Similar to function, figuring out its replication mechanism hasn’t been an easy task. The infection of cells in vitro has been difficult and has mostly ended in failure. Most of the cell lines (that we use for experiments) that express the cellular PrP are resistant to prion infection. Even if certain cell lines are susceptible to a PrP strain, it will most likely be resistant to the other strains. Another problem faced by researchers is the lack of antibodies that can convincingly detect PrP(Sc). These problems combined have made the replication of prions difficult to understand.
Intake of Prions
The initial step in understanding the entire process of infection is to know how prions are taken up by the cell. The rate of acceptance of prions by cell lines depends on how the preparations (containing prions) were made and if they were treated by an agent/chemical. Many studies have shown that strains known to be resistant to prions had taken up PrP(Sc). This made them think that receptors for PrP(Sc) are present in even the resistant cell lines! The receptors that have shown to affect the intake of prions into cells are LRP/LR, HS, and Proteoglycans. When knockout mice were used that lacked LRP/LR receptors, a drop in the intake of prions was observed. Such tests confirmed the fact that these receptors do play a key part.
Another method for the uptake of prions is macropinocytosis. A test was conducted where a macropinocytosis inhibitor was used to block the process and again, a fall in uptake was observed. These are just some of the known ways that uptake occurs.
Formation of Prions
The process of formation is not fully understood, but researchers have been looking at various factors that affect its formation and could thus be playing a role in the formation. Studies have shown that it is a quick process and is initiated in a few minutes to a few hours. The PrP(Sc) production was often transient and did not end up as an infection. One of the things that are important for the formation of prions is lipid raft. It was observed that upon treatment by the drug filipin, the formation of prions stopped. The drug filipin depletes cholesterol and disrupts lipid rafts.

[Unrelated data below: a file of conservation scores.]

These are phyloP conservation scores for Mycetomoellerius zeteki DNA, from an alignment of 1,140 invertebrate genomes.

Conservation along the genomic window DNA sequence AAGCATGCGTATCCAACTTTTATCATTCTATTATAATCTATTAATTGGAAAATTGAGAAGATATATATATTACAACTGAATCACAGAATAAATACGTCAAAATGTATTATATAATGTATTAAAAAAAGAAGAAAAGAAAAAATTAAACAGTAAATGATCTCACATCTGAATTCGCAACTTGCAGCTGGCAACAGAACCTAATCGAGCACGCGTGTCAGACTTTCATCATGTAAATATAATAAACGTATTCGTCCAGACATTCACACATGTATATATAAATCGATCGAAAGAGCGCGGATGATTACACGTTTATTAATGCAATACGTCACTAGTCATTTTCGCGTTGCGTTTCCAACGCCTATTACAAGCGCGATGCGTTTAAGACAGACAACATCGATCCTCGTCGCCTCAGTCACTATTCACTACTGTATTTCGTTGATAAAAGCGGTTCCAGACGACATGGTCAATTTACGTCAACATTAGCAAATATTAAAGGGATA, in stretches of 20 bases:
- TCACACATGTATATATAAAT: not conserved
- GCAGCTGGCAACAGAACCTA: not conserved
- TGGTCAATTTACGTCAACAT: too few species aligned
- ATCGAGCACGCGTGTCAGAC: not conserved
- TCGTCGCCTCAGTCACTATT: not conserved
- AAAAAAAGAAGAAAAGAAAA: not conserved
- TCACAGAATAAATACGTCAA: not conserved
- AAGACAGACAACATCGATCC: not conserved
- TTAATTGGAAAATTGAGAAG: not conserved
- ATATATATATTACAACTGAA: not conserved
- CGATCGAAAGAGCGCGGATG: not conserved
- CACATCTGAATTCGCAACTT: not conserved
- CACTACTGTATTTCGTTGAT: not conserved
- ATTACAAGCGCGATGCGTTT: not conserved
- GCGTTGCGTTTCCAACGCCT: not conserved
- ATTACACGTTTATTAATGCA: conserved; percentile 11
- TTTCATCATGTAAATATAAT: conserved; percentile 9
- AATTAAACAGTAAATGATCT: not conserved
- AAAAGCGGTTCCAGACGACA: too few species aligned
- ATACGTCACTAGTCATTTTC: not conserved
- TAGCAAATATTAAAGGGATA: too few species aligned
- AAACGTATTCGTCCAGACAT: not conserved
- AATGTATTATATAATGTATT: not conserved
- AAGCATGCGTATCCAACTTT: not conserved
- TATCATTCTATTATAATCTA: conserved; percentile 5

PrP(Sc) is mostly seen on the internal side with only a minute amount of them being on the cell surface. For the PrP(C) to be converted into PrP(Sc), it will need to be sent to the plasma membrane. Upon the removal of PrP(C), it was observed that PrP(Sc) accumulation reduced in the cell and in another experiment, the impaired transport of PrP(C) to the cell membrane effectively cured the cell, as it prevented PrP(Sc) formation. Even cells lacking GPI (Glycosylphosphatidylinositol) moiety were unable to sustain PrP(Sc) formation in the cell.
How do prions spread from cell to cell?
There are two major ways of spreading prions into cells. The first way is via the release of PrP(Sc) into the cell culture medium and the second way is releasing them with exosomes. A study by Kanu and colleagues showed that cell-to-cell infection was reliant on cell proximity or direct contact. In some studies, PrP(Sc) was released into the culture, but transmission to nearby cells was preferred. The exact method of cell-to-cell infection is not well understood, but recent studies say that cytoplasmic bridges are involved. These bridges are known as tunneling tubes, formed of actin, that help in intercellular communication.
Prion diseases (collectively known as transmissible spongiform encephalopathies) comprise multiple conditions that can affect both humans and other animals. The most commonly known prion disease that affects humans is Creutzfeldt-Jakob Disease (CJD) and its variations. Some other known diseases are Scrapie (Sheep) and Bovine spongiform encephalopathies (commonly known as Mad Cow Disease).
Prions cause neurodegenerative damage by accumulating outside the cells in the extracellular space. This happens in the central nervous system. Moreover, they come together to form amyloid fibers, which are toxic to the neurons and cause their death, leaving holes in the tissue, giving it a spongy look.
Studies have indicated that our body has two ways of degrading prions. First is lysosomal degradation and second is autophagy. So, why do prions still affect us? Because prions are smart and take out these mechanisms so that they can propagate! For example, Rab7 is a protein involved in lysosomal maturation, but it is observed that Rab7 is present in reduced levels in prion-affected cells. If Rab7 levels drop, it would affect lysosomal maturation. This means that fewer lysosomes will be present to degrade prions! Prions also affect the autophagy, which further helps them to advance and affect the neurons. These effects, in turn, affect our cells and help prions induce cell death. This induction of cell death results in the depolarization of the mitochondrial membrane, which quickens the process!
All in all, prions are by far the most mysterious agents that cause diseases. With a lot still unknown (e.g., functions, pathophysiology and many others), it will be exciting to wait and see what further research digs up.